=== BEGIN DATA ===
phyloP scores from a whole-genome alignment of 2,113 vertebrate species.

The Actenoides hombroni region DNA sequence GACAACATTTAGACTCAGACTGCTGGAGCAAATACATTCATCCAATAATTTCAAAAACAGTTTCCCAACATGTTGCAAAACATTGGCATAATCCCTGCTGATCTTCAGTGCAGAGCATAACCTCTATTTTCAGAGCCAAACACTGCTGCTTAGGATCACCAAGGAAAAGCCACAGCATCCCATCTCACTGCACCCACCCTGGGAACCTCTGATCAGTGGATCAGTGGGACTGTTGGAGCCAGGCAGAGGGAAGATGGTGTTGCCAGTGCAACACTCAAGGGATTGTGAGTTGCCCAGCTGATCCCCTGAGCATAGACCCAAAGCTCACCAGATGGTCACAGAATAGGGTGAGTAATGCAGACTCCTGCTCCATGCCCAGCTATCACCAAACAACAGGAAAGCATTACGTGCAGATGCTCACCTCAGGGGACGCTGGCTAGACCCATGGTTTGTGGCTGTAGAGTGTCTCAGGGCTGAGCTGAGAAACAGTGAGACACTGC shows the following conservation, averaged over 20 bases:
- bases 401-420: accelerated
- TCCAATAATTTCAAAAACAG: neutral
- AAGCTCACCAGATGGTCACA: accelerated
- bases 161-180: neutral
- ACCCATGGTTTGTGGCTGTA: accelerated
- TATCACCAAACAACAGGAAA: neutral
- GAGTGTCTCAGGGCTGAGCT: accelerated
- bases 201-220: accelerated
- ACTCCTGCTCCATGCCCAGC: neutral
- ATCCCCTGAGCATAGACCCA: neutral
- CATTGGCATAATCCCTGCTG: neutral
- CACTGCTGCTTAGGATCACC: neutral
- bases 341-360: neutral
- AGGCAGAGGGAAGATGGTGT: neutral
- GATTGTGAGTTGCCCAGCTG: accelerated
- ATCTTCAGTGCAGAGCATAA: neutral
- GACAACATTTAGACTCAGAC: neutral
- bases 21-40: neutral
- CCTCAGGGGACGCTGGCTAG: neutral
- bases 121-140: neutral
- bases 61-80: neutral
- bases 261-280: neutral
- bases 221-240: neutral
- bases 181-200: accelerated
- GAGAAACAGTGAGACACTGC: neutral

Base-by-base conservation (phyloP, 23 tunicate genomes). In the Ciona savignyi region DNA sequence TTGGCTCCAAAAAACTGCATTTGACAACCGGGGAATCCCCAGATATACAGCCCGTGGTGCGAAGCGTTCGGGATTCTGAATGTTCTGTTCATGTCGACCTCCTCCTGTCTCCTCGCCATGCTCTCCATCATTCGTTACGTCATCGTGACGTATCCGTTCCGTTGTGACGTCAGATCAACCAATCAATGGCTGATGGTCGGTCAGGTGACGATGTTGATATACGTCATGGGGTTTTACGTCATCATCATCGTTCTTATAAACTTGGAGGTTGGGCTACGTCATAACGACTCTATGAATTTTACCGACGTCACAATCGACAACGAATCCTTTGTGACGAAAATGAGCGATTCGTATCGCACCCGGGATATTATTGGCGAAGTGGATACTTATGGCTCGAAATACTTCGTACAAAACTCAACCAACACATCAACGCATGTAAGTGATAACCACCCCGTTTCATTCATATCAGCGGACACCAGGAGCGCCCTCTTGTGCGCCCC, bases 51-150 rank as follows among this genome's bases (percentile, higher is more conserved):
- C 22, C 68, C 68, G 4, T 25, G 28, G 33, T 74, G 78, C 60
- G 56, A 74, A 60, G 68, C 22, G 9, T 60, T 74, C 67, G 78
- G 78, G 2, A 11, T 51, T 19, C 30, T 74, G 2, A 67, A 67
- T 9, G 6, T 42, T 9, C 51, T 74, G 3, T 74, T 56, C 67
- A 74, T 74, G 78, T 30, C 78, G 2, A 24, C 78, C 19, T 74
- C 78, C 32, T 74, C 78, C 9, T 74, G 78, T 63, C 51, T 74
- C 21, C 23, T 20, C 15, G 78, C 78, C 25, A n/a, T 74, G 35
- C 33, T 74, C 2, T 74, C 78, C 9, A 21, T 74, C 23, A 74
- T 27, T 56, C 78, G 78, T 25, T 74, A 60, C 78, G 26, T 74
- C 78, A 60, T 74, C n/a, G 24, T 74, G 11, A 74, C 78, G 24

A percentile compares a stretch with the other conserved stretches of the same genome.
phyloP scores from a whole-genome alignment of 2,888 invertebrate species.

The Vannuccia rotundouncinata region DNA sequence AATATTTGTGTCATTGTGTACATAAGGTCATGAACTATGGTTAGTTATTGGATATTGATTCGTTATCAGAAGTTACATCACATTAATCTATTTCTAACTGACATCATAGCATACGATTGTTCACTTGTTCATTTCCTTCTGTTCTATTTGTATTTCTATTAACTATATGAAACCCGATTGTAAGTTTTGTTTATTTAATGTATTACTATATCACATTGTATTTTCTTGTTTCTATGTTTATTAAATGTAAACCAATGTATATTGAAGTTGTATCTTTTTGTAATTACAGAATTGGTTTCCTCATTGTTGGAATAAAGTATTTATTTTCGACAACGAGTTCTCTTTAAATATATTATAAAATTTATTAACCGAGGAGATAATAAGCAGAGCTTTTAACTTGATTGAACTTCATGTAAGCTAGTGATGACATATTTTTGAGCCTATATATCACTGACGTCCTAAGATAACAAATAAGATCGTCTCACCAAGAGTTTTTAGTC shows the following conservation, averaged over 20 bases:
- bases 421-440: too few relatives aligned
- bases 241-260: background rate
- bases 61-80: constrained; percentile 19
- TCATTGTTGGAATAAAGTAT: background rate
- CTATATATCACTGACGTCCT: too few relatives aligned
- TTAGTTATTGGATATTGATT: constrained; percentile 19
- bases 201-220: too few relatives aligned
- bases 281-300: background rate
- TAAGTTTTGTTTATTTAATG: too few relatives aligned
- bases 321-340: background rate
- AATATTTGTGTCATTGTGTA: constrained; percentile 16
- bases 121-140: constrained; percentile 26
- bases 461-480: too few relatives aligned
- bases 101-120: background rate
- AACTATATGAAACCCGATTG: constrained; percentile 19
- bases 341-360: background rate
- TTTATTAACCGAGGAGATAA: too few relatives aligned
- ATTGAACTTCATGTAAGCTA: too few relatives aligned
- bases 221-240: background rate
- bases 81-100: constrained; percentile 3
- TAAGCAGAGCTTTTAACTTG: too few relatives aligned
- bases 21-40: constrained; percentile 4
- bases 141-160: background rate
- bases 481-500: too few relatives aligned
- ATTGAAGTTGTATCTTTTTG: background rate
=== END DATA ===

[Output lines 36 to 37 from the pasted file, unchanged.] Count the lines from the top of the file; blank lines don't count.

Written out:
- C 33, T 74, C 2, T 74, C 78, C 9, A 21, T 74, C 23, A 74
- T 27, T 56, C 78, G 78, T 25, T 74, A 60, C 78, G 26, T 74